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People with disabilities ‘left out’ of Ontario’s pandemic response

Activists say 2.9M Ontarians with disabilities are being disproportionately affected by the pandemic
People with disabilities in Ontario are calling on the province to make COVID-19 testing and vaccination appointments more accessible. (Trevor Brine/CBC)

Advocates and people with disabilities say they have been left behind in Ontario’s COVID-19 pandemic response, particular its testing and vaccination efforts.

As Omicron continues to sweep through the province, with a soaring number of hospitalizations, local health units and Ontario’s Ministry of Health have called for people to get booster shots as quickly as possible. In December, the province also launched a campaign to hand out free COVID-19 rapid tests in order to curb the growing wave of infections.

Centres saw long lines of people eagerly waiting outside in the middle of winter to get their hands on a rapid test or a booster shot, which people with certain disabilities can’t safely do, says advocate Catherine Gardner, who also uses a wheelchair.

“If you’re using a mobility device, a cane, walker, you just can’t stand in line that long,” Gardner said, adding there are usually no places for people to sit outside of these sites.

Gardner has gone to get rapid tests on several occasions where she has either had to wait for long periods of time outside in the cold, or forced to travel a fair distance from where accessible transit dropped her off.

Booking rides requires advance notice

Similar barriers have left people like John Redins tired and discouraged.

“It’s been like a roller coaster to watch [that] you have limited access to these things and to these type of events,” said Redins. 

In a statement, the Ministry for Seniors and Accessibility pointed to its Accessible Drives to Vaccines program that launched last summer and helps people with mobility issues get to their vaccine appointments. Ottawa Public Health has similar accommodations available for people in need of transportation.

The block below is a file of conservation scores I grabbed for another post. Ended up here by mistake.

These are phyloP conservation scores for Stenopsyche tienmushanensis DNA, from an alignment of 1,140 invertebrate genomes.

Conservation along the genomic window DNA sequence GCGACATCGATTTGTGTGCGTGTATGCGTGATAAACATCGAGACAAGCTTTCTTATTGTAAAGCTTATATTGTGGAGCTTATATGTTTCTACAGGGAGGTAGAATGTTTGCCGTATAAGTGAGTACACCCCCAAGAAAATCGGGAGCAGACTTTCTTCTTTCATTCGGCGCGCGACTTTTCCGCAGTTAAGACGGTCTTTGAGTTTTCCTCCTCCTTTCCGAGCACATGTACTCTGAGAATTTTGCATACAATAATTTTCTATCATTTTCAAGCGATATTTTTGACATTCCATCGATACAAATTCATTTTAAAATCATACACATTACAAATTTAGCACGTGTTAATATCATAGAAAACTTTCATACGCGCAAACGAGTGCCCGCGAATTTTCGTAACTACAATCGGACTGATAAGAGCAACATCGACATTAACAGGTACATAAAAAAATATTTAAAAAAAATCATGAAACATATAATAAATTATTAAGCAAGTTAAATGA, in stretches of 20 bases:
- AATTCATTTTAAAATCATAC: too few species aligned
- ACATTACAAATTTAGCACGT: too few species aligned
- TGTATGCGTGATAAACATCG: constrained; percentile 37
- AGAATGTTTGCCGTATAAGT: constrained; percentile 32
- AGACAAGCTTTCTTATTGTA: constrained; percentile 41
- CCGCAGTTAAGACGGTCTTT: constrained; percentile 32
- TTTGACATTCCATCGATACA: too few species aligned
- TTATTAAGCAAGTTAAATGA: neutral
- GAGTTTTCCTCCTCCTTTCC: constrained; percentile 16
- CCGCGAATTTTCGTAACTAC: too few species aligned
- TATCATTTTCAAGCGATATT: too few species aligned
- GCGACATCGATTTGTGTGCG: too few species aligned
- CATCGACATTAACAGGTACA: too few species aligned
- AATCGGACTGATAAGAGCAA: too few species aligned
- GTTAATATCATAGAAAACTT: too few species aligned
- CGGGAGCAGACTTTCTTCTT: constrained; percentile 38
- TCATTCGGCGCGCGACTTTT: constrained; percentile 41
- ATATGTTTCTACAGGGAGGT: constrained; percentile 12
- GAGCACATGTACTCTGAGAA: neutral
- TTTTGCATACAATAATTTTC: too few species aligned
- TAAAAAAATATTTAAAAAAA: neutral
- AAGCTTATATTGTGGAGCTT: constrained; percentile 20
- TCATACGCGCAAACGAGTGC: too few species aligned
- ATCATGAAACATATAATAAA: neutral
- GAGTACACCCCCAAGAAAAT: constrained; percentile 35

However, many pop-up vaccine clinics or rapid test giveaways are hosted on short notice, sometimes on the same day they’re announced. Booking a ride through the provincial program and the city’s website requires at least 48 hours notice.

“It frustrates me because I feel like I’m being left out,” said Redins, who continues to recover from COVID-19 and laments his inability to get tested and vaccinated as soon as he would have liked.

Current response is ‘one size fits all’

There are 2.9 million Ontarians with disabilities, according David Lepofsky, a law professor and chair of the Accessibility for Ontarians with Disabilities Act Alliance.

He said that segment of the population has faced barriers throughout the entire pandemic, when they should in fact be made a priority. 

David Lepofsky is a law professor and chair of the Accessibility for Ontarians with Disabilities Act Alliance. (Tina Mackenzie/CBC)

“People with disabilities are disproportionately prone to get COVID. They’re disproportionately prone to get its worst consequences,” Lepofsky said.

From long lines, to outdoor locations, to physical distancing signs that can’t be seen by those who are visually impaired, he said there is rarely adequate accommodation for people with disabilities.

“The Ford government too often has taken a one-size-fits-all approach to its emergency planning, assuming that people have no disabilities,” he said.

Lepofsky said the alliance wants to see the government ramp up emergency plans to ensure vulnerable people with disabilities are assured access to testing and safe access to vaccines. Gardner said having these sites indoors would go a long way for that population, too.

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